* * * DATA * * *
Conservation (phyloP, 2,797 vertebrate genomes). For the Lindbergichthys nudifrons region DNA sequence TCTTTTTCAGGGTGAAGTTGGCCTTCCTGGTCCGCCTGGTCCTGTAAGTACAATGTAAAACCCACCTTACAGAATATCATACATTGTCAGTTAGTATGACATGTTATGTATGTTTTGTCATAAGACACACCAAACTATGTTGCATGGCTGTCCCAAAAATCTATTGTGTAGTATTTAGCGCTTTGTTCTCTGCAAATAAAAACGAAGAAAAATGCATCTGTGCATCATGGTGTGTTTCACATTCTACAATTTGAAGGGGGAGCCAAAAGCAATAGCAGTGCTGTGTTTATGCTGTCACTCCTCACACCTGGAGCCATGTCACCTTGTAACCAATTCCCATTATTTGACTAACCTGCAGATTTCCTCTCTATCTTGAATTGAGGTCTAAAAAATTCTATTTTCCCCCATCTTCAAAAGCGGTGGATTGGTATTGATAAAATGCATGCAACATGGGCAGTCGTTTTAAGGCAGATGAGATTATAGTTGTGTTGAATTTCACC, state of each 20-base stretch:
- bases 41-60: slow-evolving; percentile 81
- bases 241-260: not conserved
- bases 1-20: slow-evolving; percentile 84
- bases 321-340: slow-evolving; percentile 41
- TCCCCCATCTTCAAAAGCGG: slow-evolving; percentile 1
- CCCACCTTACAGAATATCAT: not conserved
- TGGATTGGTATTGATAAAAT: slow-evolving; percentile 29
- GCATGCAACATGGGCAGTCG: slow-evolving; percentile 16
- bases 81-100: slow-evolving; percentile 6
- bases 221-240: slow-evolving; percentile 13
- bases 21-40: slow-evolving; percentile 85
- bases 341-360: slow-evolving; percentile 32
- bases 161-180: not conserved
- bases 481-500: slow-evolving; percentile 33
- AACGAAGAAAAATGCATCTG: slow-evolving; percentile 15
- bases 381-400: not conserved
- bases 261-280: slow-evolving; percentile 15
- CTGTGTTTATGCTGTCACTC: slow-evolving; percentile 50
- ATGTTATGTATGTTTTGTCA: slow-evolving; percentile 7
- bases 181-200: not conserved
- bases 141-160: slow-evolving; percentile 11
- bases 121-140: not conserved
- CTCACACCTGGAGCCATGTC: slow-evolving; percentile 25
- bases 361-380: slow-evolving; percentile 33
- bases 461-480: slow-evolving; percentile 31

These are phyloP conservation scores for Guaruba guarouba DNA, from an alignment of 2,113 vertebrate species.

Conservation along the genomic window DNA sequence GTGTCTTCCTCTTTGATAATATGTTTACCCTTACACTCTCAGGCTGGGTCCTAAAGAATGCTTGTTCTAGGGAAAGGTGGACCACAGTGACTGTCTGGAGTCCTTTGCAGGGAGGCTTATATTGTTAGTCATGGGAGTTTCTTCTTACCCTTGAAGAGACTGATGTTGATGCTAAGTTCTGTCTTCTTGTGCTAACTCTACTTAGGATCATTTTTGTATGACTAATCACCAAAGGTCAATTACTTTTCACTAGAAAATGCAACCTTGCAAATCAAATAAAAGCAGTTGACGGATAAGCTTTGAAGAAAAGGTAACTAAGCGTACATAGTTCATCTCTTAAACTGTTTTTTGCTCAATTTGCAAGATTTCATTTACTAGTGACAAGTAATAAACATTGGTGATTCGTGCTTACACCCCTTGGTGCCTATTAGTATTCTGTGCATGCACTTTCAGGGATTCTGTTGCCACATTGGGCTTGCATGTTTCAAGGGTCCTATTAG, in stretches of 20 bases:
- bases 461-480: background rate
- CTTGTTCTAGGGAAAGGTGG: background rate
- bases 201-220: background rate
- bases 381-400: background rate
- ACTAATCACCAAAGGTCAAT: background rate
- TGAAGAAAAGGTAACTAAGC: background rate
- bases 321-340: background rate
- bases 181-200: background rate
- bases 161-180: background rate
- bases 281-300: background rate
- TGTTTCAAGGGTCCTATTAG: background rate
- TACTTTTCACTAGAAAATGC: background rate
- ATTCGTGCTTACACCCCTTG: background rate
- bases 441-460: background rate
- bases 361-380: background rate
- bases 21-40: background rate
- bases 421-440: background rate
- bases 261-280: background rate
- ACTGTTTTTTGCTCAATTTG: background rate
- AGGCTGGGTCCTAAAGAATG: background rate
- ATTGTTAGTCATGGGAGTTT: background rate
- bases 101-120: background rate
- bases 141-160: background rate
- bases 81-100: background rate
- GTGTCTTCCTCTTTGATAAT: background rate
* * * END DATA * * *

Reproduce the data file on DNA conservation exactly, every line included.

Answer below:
Conservation (phyloP, 2,797 vertebrate genomes). For the Lindbergichthys nudifrons region DNA sequence TCTTTTTCAGGGTGAAGTTGGCCTTCCTGGTCCGCCTGGTCCTGTAAGTACAATGTAAAACCCACCTTACAGAATATCATACATTGTCAGTTAGTATGACATGTTATGTATGTTTTGTCATAAGACACACCAAACTATGTTGCATGGCTGTCCCAAAAATCTATTGTGTAGTATTTAGCGCTTTGTTCTCTGCAAATAAAAACGAAGAAAAATGCATCTGTGCATCATGGTGTGTTTCACATTCTACAATTTGAAGGGGGAGCCAAAAGCAATAGCAGTGCTGTGTTTATGCTGTCACTCCTCACACCTGGAGCCATGTCACCTTGTAACCAATTCCCATTATTTGACTAACCTGCAGATTTCCTCTCTATCTTGAATTGAGGTCTAAAAAATTCTATTTTCCCCCATCTTCAAAAGCGGTGGATTGGTATTGATAAAATGCATGCAACATGGGCAGTCGTTTTAAGGCAGATGAGATTATAGTTGTGTTGAATTTCACC, state of each 20-base stretch:
- bases 41-60: slow-evolving; percentile 81
- bases 241-260: not conserved
- bases 1-20: slow-evolving; percentile 84
- bases 321-340: slow-evolving; percentile 41
- TCCCCCATCTTCAAAAGCGG: slow-evolving; percentile 1
- CCCACCTTACAGAATATCAT: not conserved
- TGGATTGGTATTGATAAAAT: slow-evolving; percentile 29
- GCATGCAACATGGGCAGTCG: slow-evolving; percentile 16
- bases 81-100: slow-evolving; percentile 6
- bases 221-240: slow-evolving; percentile 13
- bases 21-40: slow-evolving; percentile 85
- bases 341-360: slow-evolving; percentile 32
- bases 161-180: not conserved
- bases 481-500: slow-evolving; percentile 33
- AACGAAGAAAAATGCATCTG: slow-evolving; percentile 15
- bases 381-400: not conserved
- bases 261-280: slow-evolving; percentile 15
- CTGTGTTTATGCTGTCACTC: slow-evolving; percentile 50
- ATGTTATGTATGTTTTGTCA: slow-evolving; percentile 7
- bases 181-200: not conserved
- bases 141-160: slow-evolving; percentile 11
- bases 121-140: not conserved
- CTCACACCTGGAGCCATGTC: slow-evolving; percentile 25
- bases 361-380: slow-evolving; percentile 33
- bases 461-480: slow-evolving; percentile 31

These are phyloP conservation scores for Guaruba guarouba DNA, from an alignment of 2,113 vertebrate species.

Conservation along the genomic window DNA sequence GTGTCTTCCTCTTTGATAATATGTTTACCCTTACACTCTCAGGCTGGGTCCTAAAGAATGCTTGTTCTAGGGAAAGGTGGACCACAGTGACTGTCTGGAGTCCTTTGCAGGGAGGCTTATATTGTTAGTCATGGGAGTTTCTTCTTACCCTTGAAGAGACTGATGTTGATGCTAAGTTCTGTCTTCTTGTGCTAACTCTACTTAGGATCATTTTTGTATGACTAATCACCAAAGGTCAATTACTTTTCACTAGAAAATGCAACCTTGCAAATCAAATAAAAGCAGTTGACGGATAAGCTTTGAAGAAAAGGTAACTAAGCGTACATAGTTCATCTCTTAAACTGTTTTTTGCTCAATTTGCAAGATTTCATTTACTAGTGACAAGTAATAAACATTGGTGATTCGTGCTTACACCCCTTGGTGCCTATTAGTATTCTGTGCATGCACTTTCAGGGATTCTGTTGCCACATTGGGCTTGCATGTTTCAAGGGTCCTATTAG, in stretches of 20 bases:
- bases 461-480: background rate
- CTTGTTCTAGGGAAAGGTGG: background rate
- bases 201-220: background rate
- bases 381-400: background rate
- ACTAATCACCAAAGGTCAAT: background rate
- TGAAGAAAAGGTAACTAAGC: background rate
- bases 321-340: background rate
- bases 181-200: background rate
- bases 161-180: background rate
- bases 281-300: background rate
- TGTTTCAAGGGTCCTATTAG: background rate
- TACTTTTCACTAGAAAATGC: background rate
- ATTCGTGCTTACACCCCTTG: background rate
- bases 441-460: background rate
- bases 361-380: background rate
- bases 21-40: background rate
- bases 421-440: background rate
- bases 261-280: background rate
- ACTGTTTTTTGCTCAATTTG: background rate
- AGGCTGGGTCCTAAAGAATG: background rate
- ATTGTTAGTCATGGGAGTTT: background rate
- bases 101-120: background rate
- bases 141-160: background rate
- bases 81-100: background rate
- GTGTCTTCCTCTTTGATAAT: background rate